The Fireplace of God

I had a dream during the night that I was inside a friend’s home. It was a rustic home, not well insulated. Although it was cold outside, there was a stove on the inside that made the home warm and comfortable. This stove was a very unique  stove, one I had never seen before. Instead of using wood or gas for heat, it used heat from down deep inside the earth. The heat traveled its way up a long tunnel and then came out through the stove.

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I thought what an ingenious way to get heat and not just any heat but free heat. I was very disturbed though by the most unique characteristic about this stove. There was a microphone down inside the tunnel where the heat was coming from that allowed the occupant of the home to hear the sounds from down deep inside the earth.

The sounds were not ordinary sounds but quite disturbing sounds. They were voices of people screaming and not just screaming but screaming in torment.screams-from-hell-150x150

I awoke in total shock, not just from the sounds that I heard but the thought of who would ever want to live in a home with the sounds of people screaming in torment.

The worst thought of all was imagining the torment that those voices represented, the unimaginable pain and suffering those souls must be going through with no ability to save or rescue them.

What would it be like if we too lived in a home that contained a stove that gave us warmth and comfort but also gave us a cold chill of distress and discomfort? What if the place we lived gave us a constant reminder that multitudes fall daily into a lost eternity of torment with no chance of momentary relief?falling-daily-in-hell-150x150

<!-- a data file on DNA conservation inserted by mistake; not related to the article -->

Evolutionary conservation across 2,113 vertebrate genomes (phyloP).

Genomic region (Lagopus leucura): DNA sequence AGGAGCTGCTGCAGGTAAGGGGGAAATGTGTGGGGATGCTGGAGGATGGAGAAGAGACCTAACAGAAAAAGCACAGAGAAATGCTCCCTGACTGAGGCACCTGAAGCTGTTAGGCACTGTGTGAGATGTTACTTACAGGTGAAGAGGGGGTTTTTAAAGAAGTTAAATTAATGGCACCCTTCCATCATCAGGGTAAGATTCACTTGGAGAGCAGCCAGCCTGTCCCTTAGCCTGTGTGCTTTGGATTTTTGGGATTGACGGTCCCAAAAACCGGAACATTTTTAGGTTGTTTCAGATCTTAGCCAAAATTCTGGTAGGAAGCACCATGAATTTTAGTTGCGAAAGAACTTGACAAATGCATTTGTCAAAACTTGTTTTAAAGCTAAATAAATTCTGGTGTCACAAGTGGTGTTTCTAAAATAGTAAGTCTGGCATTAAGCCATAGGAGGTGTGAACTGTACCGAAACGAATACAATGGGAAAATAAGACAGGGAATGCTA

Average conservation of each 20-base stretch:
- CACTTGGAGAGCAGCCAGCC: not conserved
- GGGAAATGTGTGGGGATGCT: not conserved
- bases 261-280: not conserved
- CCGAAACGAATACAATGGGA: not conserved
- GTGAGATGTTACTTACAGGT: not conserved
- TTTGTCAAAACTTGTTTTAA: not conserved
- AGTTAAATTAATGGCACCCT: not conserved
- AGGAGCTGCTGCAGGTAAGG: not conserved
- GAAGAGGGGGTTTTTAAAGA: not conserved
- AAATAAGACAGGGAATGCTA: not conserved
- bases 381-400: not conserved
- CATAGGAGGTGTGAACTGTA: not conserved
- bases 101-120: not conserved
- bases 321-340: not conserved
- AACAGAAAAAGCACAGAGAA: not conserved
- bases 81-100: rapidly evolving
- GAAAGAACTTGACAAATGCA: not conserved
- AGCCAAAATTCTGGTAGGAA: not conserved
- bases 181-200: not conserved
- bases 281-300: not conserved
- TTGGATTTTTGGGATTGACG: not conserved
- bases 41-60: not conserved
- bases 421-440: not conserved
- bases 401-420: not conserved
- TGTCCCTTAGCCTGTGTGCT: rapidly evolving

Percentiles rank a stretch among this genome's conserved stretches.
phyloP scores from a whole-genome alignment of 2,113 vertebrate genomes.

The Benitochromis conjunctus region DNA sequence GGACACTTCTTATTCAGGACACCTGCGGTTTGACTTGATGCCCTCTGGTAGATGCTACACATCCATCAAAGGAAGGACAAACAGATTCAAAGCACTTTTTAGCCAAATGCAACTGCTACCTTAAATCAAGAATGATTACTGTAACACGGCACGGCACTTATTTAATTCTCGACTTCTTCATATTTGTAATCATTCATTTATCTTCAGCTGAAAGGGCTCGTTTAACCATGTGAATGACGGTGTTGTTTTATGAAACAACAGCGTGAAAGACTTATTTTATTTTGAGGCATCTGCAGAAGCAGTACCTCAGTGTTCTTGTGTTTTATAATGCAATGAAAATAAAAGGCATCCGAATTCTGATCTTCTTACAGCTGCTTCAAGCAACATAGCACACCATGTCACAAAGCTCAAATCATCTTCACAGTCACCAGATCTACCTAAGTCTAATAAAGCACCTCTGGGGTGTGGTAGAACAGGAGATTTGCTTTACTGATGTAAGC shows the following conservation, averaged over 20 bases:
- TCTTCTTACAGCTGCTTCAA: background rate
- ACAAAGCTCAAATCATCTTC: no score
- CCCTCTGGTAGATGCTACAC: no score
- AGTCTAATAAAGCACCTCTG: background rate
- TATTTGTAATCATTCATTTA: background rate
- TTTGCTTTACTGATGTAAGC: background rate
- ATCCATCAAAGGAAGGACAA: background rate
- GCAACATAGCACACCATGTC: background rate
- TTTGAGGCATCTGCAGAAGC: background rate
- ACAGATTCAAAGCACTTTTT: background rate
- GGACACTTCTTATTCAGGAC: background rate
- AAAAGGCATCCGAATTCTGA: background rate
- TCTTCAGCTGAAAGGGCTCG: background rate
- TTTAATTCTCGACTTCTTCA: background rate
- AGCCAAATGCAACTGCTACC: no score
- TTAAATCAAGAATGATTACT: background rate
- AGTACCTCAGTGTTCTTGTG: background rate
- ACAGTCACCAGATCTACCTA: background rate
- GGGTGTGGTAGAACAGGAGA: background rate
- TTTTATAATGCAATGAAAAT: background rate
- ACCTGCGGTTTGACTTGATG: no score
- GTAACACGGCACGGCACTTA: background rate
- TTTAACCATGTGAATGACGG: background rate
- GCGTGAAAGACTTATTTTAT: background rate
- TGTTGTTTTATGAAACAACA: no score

Would we have more compassion and more passion to reach the lost?

Could that stove in our lives be Jesus and the Holy Spirit? Are we not the temple and dwelling place of the Holy Spirit? Is He not only the Comforter but does He not also convict us of sin? If we are truly His dwelling place, should we not be comforted by His presence but also stressed and discomforted living with the realization there’s a future torment facing those who haven’t made Jesus their dwelling place? If Jesus cares about the lost and He died that no man should perish (Luke 19:10) and He desires to live His life in and through us, should we not care as well?

Jesus reduced the multitude of commandments to these. Mark 12:30, 31 states, And thou shalt love the Lord thy God with all thy heart, and with all thy soul, and with all thy mind, and with all thy strength: this is the first commandment.  And the second is like, namely this, Thou shalt love thy neighbor as thyself. There is none other commandment greater than these. If we love ourselves and care about ourselves enough that we don’t want to spend eternity in Hell, isn’t the evidence of our love for our fellow man manifested by our desire to see the same for him?

If we don’t care about the eternal destiny of our fellow man, does that not indicate we truly don’t love our neighbor as our self? Have we become so cold? Are we the ones described in 2 Timothy 3:2, For men shall be lovers of their own selves…lovers of pleasure more than lovers of God? If we love pleasure more than God, then the treasure from pleasure will fill our hearts not the treasure from God. If a Christian today has no concern for anyone’s salvation except their own, then he likely doesn’t love his neighbor as himself.